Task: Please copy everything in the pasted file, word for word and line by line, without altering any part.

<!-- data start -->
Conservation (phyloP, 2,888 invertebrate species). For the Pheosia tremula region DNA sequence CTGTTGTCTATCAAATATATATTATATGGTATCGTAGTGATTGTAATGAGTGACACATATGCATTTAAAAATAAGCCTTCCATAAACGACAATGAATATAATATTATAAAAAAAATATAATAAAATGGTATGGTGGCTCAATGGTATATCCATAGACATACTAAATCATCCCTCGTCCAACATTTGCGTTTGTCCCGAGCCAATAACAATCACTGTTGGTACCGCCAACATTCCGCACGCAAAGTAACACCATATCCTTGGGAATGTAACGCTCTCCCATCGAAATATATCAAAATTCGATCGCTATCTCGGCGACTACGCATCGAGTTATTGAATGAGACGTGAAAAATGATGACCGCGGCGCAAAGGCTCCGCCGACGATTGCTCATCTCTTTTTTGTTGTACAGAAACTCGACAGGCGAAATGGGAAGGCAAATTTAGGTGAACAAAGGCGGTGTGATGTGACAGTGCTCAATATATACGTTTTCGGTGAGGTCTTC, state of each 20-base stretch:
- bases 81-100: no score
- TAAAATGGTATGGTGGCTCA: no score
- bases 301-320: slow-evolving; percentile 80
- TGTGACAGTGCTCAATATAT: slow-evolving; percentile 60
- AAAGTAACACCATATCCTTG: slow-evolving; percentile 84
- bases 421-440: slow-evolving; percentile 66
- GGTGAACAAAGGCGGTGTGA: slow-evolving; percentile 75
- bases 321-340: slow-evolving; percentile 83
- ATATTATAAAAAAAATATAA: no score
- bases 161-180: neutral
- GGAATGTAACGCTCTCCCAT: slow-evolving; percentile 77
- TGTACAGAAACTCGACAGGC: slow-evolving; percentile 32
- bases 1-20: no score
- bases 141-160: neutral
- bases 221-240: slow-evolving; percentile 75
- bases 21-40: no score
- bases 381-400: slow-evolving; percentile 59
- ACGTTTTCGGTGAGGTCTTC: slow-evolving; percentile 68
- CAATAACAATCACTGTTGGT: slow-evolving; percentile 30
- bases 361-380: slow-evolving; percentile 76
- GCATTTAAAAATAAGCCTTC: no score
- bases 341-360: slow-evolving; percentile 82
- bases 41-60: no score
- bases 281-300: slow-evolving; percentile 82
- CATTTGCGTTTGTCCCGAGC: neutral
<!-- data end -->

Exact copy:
Conservation (phyloP, 2,888 invertebrate species). For the Pheosia tremula region DNA sequence CTGTTGTCTATCAAATATATATTATATGGTATCGTAGTGATTGTAATGAGTGACACATATGCATTTAAAAATAAGCCTTCCATAAACGACAATGAATATAATATTATAAAAAAAATATAATAAAATGGTATGGTGGCTCAATGGTATATCCATAGACATACTAAATCATCCCTCGTCCAACATTTGCGTTTGTCCCGAGCCAATAACAATCACTGTTGGTACCGCCAACATTCCGCACGCAAAGTAACACCATATCCTTGGGAATGTAACGCTCTCCCATCGAAATATATCAAAATTCGATCGCTATCTCGGCGACTACGCATCGAGTTATTGAATGAGACGTGAAAAATGATGACCGCGGCGCAAAGGCTCCGCCGACGATTGCTCATCTCTTTTTTGTTGTACAGAAACTCGACAGGCGAAATGGGAAGGCAAATTTAGGTGAACAAAGGCGGTGTGATGTGACAGTGCTCAATATATACGTTTTCGGTGAGGTCTTC, state of each 20-base stretch:
- bases 81-100: no score
- TAAAATGGTATGGTGGCTCA: no score
- bases 301-320: slow-evolving; percentile 80
- TGTGACAGTGCTCAATATAT: slow-evolving; percentile 60
- AAAGTAACACCATATCCTTG: slow-evolving; percentile 84
- bases 421-440: slow-evolving; percentile 66
- GGTGAACAAAGGCGGTGTGA: slow-evolving; percentile 75
- bases 321-340: slow-evolving; percentile 83
- ATATTATAAAAAAAATATAA: no score
- bases 161-180: neutral
- GGAATGTAACGCTCTCCCAT: slow-evolving; percentile 77
- TGTACAGAAACTCGACAGGC: slow-evolving; percentile 32
- bases 1-20: no score
- bases 141-160: neutral
- bases 221-240: slow-evolving; percentile 75
- bases 21-40: no score
- bases 381-400: slow-evolving; percentile 59
- ACGTTTTCGGTGAGGTCTTC: slow-evolving; percentile 68
- CAATAACAATCACTGTTGGT: slow-evolving; percentile 30
- bases 361-380: slow-evolving; percentile 76
- GCATTTAAAAATAAGCCTTC: no score
- bases 341-360: slow-evolving; percentile 82
- bases 41-60: no score
- bases 281-300: slow-evolving; percentile 82
- CATTTGCGTTTGTCCCGAGC: neutral